Finally the Court turned to the issue of valuing the lost opportunity. Citing Daniels again Griffiths J held that the question of whether the lost opportunity had a value is to be based on the degree of ‘possibilities or probabilities of the case’. His Honour held that the Court is ‘required to offer a sound or informed basis for the assessment of its value of the loss…aided by relevant evidence’ or ‘in the absence of such evidence…with the materials before it.’ His Honour, referring to previous case law, also emphasised the point that ‘while a percentage figure can be used in calculating the amount of an award of damages for loss of an opportunity, the Court is also entitled to take a global approach and award a lump sum’.
In determining the value of the applicants’ lost opportunity, the Court considered a variety of factors including the respondents’ determination to leave FTI for a termination payment of
$16 million, the majority of directors giving evidence that they would not have contracted for a $16 million payment and the uncertainty behind how the other directors would have negotiated for the termination payment if renegotiations had taken place. Griffiths J, taking into account all the materials before the Court, concluded that there was a ‘real and non- speculative chance’ that BlueFreeway would have negotiated a payout of less than, but not substantially less than, $16 million. As such, His Honour valued the lost opportunity at $2 million.
The Federal Court decision is significant for clarifying the operation of the law behind implied terms in contract, misleading or deceptive conduct through non-disclosure or silence and loss of opportunity damages.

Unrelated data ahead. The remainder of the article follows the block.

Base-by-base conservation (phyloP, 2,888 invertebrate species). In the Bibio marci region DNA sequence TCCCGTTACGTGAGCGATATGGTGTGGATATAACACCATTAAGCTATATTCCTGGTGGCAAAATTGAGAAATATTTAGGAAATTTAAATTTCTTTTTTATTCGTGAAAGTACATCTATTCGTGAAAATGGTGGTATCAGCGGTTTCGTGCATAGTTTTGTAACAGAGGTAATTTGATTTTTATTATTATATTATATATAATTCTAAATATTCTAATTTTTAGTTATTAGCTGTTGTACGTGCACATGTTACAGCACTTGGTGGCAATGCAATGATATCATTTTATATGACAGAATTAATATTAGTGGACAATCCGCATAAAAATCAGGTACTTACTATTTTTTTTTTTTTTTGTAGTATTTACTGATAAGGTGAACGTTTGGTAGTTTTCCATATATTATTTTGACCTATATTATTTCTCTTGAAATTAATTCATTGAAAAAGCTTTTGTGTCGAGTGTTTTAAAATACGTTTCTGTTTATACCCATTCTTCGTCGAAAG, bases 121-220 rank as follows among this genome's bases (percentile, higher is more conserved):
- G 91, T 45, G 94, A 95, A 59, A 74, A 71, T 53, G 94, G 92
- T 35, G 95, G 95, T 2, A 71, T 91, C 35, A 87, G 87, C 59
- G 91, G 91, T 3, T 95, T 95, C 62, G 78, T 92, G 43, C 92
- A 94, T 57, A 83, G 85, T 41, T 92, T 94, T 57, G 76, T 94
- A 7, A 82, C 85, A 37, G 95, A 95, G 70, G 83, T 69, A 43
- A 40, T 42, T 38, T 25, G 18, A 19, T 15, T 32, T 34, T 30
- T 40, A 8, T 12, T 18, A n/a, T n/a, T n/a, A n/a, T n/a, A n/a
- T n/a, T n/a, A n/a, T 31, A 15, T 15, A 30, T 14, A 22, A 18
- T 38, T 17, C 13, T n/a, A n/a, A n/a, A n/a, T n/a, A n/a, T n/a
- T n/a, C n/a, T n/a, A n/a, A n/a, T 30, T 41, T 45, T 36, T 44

For companies engaging in contracts involving entire agreement clauses, the Court’s approach is particularly relevant. The decision provides the following takeaways:
It re-confirms the traditional approach that courts may imply a term into a contract, if it gives ‘business efficacy’ to the contract and complements the express terms within the contract;
Entire agreement clauses do not operate to automatically exclude the implication of terms that otherwise give business efficacy to a contract, unless the provisions expressly refer to the exclusion of implied terms. Entire agreement provisions need to be carefully drafted to expressly exclude the implication of terms into the contract (other than those which cannot, by law, be excluded);
Entire agreement clauses do not operate to exclude representations amounting to misleading or deceptive made external to the written contract. The question of whether conduct is misleading or deceptive is a question of fact to be decided by reference to all of the relevant considerations. Entire agreement provisions are not a universal panacea;
It is unlikely that non-disclosure or silence will amount to misleading or deceptive conduct unless, in the particular circumstances, there is a reasonable expectation that a relevant factor will be disclosed if it exists and is known only to the other party;
For the purpose of loss of opportunity damages, a possible prospect of deriving a benefit is sufficient to show that an opportunity has been lost;
The standard of proof for causation between a lost opportunity and damages suffered is the balance of probabilities;
The value of a lost opportunity will be based and calculated on the degree of ‘possibilities or probabilities of the case’; and
Each case will be decided on its own facts.